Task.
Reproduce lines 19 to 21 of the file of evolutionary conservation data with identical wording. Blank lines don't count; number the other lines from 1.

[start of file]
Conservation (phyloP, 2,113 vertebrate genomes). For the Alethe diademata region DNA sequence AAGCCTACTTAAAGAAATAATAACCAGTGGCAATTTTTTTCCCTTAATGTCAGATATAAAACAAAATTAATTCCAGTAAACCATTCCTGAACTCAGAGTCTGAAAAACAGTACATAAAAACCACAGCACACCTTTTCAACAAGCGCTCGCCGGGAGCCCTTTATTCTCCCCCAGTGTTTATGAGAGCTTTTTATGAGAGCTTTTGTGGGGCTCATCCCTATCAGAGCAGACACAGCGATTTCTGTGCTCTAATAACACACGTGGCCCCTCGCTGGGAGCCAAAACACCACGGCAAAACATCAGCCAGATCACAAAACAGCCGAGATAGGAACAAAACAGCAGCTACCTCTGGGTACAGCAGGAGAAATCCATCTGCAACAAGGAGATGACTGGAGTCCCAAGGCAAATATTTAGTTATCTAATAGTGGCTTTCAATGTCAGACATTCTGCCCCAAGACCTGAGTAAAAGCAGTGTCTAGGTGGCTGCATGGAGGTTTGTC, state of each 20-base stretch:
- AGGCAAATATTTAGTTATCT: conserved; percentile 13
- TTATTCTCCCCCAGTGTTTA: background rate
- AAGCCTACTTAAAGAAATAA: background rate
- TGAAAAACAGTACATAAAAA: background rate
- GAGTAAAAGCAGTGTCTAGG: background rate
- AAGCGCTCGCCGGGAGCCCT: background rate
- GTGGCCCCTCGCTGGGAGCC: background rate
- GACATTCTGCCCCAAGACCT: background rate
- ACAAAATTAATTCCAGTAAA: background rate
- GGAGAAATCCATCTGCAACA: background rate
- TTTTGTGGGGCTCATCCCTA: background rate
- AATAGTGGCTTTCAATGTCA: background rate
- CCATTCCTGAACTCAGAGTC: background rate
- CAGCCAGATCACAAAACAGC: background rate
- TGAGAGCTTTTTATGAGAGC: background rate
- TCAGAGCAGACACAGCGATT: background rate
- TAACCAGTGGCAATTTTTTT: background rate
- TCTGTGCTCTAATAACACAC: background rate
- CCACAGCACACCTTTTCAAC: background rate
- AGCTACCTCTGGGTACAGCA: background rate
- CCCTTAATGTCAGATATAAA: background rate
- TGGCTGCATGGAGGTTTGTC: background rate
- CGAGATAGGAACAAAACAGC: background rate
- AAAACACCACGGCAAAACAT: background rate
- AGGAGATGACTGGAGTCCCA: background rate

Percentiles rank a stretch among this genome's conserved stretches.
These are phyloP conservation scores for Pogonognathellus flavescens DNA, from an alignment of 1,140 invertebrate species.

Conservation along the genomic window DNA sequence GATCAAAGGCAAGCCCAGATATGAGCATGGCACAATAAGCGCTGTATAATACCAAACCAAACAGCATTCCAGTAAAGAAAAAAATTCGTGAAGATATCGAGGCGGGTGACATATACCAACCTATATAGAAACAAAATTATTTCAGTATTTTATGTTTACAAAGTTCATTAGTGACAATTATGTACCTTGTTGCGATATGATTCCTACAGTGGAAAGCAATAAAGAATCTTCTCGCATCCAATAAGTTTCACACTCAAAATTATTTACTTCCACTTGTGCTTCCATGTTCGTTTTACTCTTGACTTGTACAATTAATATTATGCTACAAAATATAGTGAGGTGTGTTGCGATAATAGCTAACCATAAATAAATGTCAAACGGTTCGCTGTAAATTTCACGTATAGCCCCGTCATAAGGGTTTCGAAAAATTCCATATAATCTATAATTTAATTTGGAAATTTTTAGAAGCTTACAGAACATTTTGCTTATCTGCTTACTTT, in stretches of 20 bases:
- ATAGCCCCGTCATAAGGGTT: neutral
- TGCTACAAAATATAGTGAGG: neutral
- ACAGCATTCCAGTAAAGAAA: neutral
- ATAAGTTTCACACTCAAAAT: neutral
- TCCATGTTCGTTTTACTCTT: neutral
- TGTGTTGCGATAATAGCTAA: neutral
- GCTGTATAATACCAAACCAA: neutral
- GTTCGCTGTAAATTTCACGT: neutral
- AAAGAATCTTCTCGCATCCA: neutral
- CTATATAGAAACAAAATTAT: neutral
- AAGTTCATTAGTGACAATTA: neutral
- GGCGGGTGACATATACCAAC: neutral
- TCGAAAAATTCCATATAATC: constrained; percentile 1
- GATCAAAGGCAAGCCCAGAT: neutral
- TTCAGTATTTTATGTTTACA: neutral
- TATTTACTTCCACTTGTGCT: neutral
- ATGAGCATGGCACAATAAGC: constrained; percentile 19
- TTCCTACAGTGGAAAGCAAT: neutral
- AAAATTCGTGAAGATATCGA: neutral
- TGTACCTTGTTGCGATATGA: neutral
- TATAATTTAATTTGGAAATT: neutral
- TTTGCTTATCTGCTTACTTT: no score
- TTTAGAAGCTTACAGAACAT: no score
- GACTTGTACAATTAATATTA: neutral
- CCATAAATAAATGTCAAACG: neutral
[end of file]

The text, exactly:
- TCTGTGCTCTAATAACACAC: background rate
- CCACAGCACACCTTTTCAAC: background rate
- AGCTACCTCTGGGTACAGCA: background rate